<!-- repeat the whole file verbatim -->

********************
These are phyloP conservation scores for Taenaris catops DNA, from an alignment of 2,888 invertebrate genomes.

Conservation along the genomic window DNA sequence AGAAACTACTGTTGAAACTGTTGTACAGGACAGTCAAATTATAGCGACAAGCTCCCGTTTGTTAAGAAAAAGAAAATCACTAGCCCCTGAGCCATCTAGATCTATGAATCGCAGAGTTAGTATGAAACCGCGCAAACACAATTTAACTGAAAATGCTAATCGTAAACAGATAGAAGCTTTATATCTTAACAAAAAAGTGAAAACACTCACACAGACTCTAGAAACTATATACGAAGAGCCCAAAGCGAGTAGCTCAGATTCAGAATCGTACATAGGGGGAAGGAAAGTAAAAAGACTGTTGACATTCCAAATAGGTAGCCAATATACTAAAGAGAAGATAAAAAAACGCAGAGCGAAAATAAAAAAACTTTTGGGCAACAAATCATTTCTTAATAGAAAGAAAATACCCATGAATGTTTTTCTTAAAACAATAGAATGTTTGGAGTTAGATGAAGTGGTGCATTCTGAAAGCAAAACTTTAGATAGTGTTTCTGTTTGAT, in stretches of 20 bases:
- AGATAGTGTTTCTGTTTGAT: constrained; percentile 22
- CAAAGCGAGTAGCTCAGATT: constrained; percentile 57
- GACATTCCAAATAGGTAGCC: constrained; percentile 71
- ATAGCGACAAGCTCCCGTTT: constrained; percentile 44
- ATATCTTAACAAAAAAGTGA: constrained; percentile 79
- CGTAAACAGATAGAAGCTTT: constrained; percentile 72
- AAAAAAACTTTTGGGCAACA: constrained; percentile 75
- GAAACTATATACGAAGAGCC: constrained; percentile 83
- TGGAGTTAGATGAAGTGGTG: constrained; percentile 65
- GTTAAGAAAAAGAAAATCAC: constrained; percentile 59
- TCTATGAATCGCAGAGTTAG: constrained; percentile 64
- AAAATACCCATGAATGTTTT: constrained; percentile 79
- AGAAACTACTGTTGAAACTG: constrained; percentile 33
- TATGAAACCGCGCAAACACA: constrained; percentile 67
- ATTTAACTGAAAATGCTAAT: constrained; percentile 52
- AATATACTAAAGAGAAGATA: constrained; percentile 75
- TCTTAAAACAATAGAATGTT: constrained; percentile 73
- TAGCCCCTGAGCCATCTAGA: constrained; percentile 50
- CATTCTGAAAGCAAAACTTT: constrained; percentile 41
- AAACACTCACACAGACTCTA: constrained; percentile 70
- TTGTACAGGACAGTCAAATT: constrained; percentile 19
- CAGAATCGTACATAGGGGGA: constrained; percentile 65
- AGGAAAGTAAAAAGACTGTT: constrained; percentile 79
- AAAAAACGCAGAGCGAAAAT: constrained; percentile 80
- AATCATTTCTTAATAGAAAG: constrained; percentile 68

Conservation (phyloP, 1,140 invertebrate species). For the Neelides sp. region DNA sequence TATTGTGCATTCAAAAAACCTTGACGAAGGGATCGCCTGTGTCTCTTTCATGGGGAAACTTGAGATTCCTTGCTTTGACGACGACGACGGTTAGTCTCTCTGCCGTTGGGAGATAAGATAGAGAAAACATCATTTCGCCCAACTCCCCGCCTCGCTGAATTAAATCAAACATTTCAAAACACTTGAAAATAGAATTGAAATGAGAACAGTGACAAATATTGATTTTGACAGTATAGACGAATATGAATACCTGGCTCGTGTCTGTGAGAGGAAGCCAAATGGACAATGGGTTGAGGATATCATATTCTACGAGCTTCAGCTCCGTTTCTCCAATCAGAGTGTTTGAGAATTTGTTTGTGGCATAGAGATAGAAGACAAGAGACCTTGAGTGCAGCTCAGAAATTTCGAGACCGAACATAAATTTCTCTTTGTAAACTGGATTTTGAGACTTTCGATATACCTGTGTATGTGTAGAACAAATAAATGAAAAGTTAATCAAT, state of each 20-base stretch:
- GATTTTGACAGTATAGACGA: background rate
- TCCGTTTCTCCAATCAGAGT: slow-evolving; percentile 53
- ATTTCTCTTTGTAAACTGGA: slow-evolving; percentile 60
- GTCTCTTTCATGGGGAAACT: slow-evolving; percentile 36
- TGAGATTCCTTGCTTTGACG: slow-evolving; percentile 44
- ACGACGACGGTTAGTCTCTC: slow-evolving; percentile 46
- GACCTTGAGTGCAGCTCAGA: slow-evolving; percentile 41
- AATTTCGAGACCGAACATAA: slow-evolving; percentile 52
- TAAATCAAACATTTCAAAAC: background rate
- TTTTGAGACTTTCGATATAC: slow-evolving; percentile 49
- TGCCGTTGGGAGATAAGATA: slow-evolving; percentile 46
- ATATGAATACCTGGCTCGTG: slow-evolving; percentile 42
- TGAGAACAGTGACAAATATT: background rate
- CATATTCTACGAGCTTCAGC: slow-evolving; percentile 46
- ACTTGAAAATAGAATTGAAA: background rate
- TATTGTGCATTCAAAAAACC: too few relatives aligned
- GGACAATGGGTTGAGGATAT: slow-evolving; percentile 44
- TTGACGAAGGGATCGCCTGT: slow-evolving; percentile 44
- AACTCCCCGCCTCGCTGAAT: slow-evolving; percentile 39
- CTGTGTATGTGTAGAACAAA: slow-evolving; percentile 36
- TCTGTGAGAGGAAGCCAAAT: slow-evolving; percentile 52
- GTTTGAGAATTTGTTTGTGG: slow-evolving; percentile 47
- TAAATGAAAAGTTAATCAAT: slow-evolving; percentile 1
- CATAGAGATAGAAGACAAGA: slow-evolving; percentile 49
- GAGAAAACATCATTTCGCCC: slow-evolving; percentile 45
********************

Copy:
These are phyloP conservation scores for Taenaris catops DNA, from an alignment of 2,888 invertebrate genomes.

Conservation along the genomic window DNA sequence AGAAACTACTGTTGAAACTGTTGTACAGGACAGTCAAATTATAGCGACAAGCTCCCGTTTGTTAAGAAAAAGAAAATCACTAGCCCCTGAGCCATCTAGATCTATGAATCGCAGAGTTAGTATGAAACCGCGCAAACACAATTTAACTGAAAATGCTAATCGTAAACAGATAGAAGCTTTATATCTTAACAAAAAAGTGAAAACACTCACACAGACTCTAGAAACTATATACGAAGAGCCCAAAGCGAGTAGCTCAGATTCAGAATCGTACATAGGGGGAAGGAAAGTAAAAAGACTGTTGACATTCCAAATAGGTAGCCAATATACTAAAGAGAAGATAAAAAAACGCAGAGCGAAAATAAAAAAACTTTTGGGCAACAAATCATTTCTTAATAGAAAGAAAATACCCATGAATGTTTTTCTTAAAACAATAGAATGTTTGGAGTTAGATGAAGTGGTGCATTCTGAAAGCAAAACTTTAGATAGTGTTTCTGTTTGAT, in stretches of 20 bases:
- AGATAGTGTTTCTGTTTGAT: constrained; percentile 22
- CAAAGCGAGTAGCTCAGATT: constrained; percentile 57
- GACATTCCAAATAGGTAGCC: constrained; percentile 71
- ATAGCGACAAGCTCCCGTTT: constrained; percentile 44
- ATATCTTAACAAAAAAGTGA: constrained; percentile 79
- CGTAAACAGATAGAAGCTTT: constrained; percentile 72
- AAAAAAACTTTTGGGCAACA: constrained; percentile 75
- GAAACTATATACGAAGAGCC: constrained; percentile 83
- TGGAGTTAGATGAAGTGGTG: constrained; percentile 65
- GTTAAGAAAAAGAAAATCAC: constrained; percentile 59
- TCTATGAATCGCAGAGTTAG: constrained; percentile 64
- AAAATACCCATGAATGTTTT: constrained; percentile 79
- AGAAACTACTGTTGAAACTG: constrained; percentile 33
- TATGAAACCGCGCAAACACA: constrained; percentile 67
- ATTTAACTGAAAATGCTAAT: constrained; percentile 52
- AATATACTAAAGAGAAGATA: constrained; percentile 75
- TCTTAAAACAATAGAATGTT: constrained; percentile 73
- TAGCCCCTGAGCCATCTAGA: constrained; percentile 50
- CATTCTGAAAGCAAAACTTT: constrained; percentile 41
- AAACACTCACACAGACTCTA: constrained; percentile 70
- TTGTACAGGACAGTCAAATT: constrained; percentile 19
- CAGAATCGTACATAGGGGGA: constrained; percentile 65
- AGGAAAGTAAAAAGACTGTT: constrained; percentile 79
- AAAAAACGCAGAGCGAAAAT: constrained; percentile 80
- AATCATTTCTTAATAGAAAG: constrained; percentile 68

Conservation (phyloP, 1,140 invertebrate species). For the Neelides sp. region DNA sequence TATTGTGCATTCAAAAAACCTTGACGAAGGGATCGCCTGTGTCTCTTTCATGGGGAAACTTGAGATTCCTTGCTTTGACGACGACGACGGTTAGTCTCTCTGCCGTTGGGAGATAAGATAGAGAAAACATCATTTCGCCCAACTCCCCGCCTCGCTGAATTAAATCAAACATTTCAAAACACTTGAAAATAGAATTGAAATGAGAACAGTGACAAATATTGATTTTGACAGTATAGACGAATATGAATACCTGGCTCGTGTCTGTGAGAGGAAGCCAAATGGACAATGGGTTGAGGATATCATATTCTACGAGCTTCAGCTCCGTTTCTCCAATCAGAGTGTTTGAGAATTTGTTTGTGGCATAGAGATAGAAGACAAGAGACCTTGAGTGCAGCTCAGAAATTTCGAGACCGAACATAAATTTCTCTTTGTAAACTGGATTTTGAGACTTTCGATATACCTGTGTATGTGTAGAACAAATAAATGAAAAGTTAATCAAT, state of each 20-base stretch:
- GATTTTGACAGTATAGACGA: background rate
- TCCGTTTCTCCAATCAGAGT: slow-evolving; percentile 53
- ATTTCTCTTTGTAAACTGGA: slow-evolving; percentile 60
- GTCTCTTTCATGGGGAAACT: slow-evolving; percentile 36
- TGAGATTCCTTGCTTTGACG: slow-evolving; percentile 44
- ACGACGACGGTTAGTCTCTC: slow-evolving; percentile 46
- GACCTTGAGTGCAGCTCAGA: slow-evolving; percentile 41
- AATTTCGAGACCGAACATAA: slow-evolving; percentile 52
- TAAATCAAACATTTCAAAAC: background rate
- TTTTGAGACTTTCGATATAC: slow-evolving; percentile 49
- TGCCGTTGGGAGATAAGATA: slow-evolving; percentile 46
- ATATGAATACCTGGCTCGTG: slow-evolving; percentile 42
- TGAGAACAGTGACAAATATT: background rate
- CATATTCTACGAGCTTCAGC: slow-evolving; percentile 46
- ACTTGAAAATAGAATTGAAA: background rate
- TATTGTGCATTCAAAAAACC: too few relatives aligned
- GGACAATGGGTTGAGGATAT: slow-evolving; percentile 44
- TTGACGAAGGGATCGCCTGT: slow-evolving; percentile 44
- AACTCCCCGCCTCGCTGAAT: slow-evolving; percentile 39
- CTGTGTATGTGTAGAACAAA: slow-evolving; percentile 36
- TCTGTGAGAGGAAGCCAAAT: slow-evolving; percentile 52
- GTTTGAGAATTTGTTTGTGG: slow-evolving; percentile 47
- TAAATGAAAAGTTAATCAAT: slow-evolving; percentile 1
- CATAGAGATAGAAGACAAGA: slow-evolving; percentile 49
- GAGAAAACATCATTTCGCCC: slow-evolving; percentile 45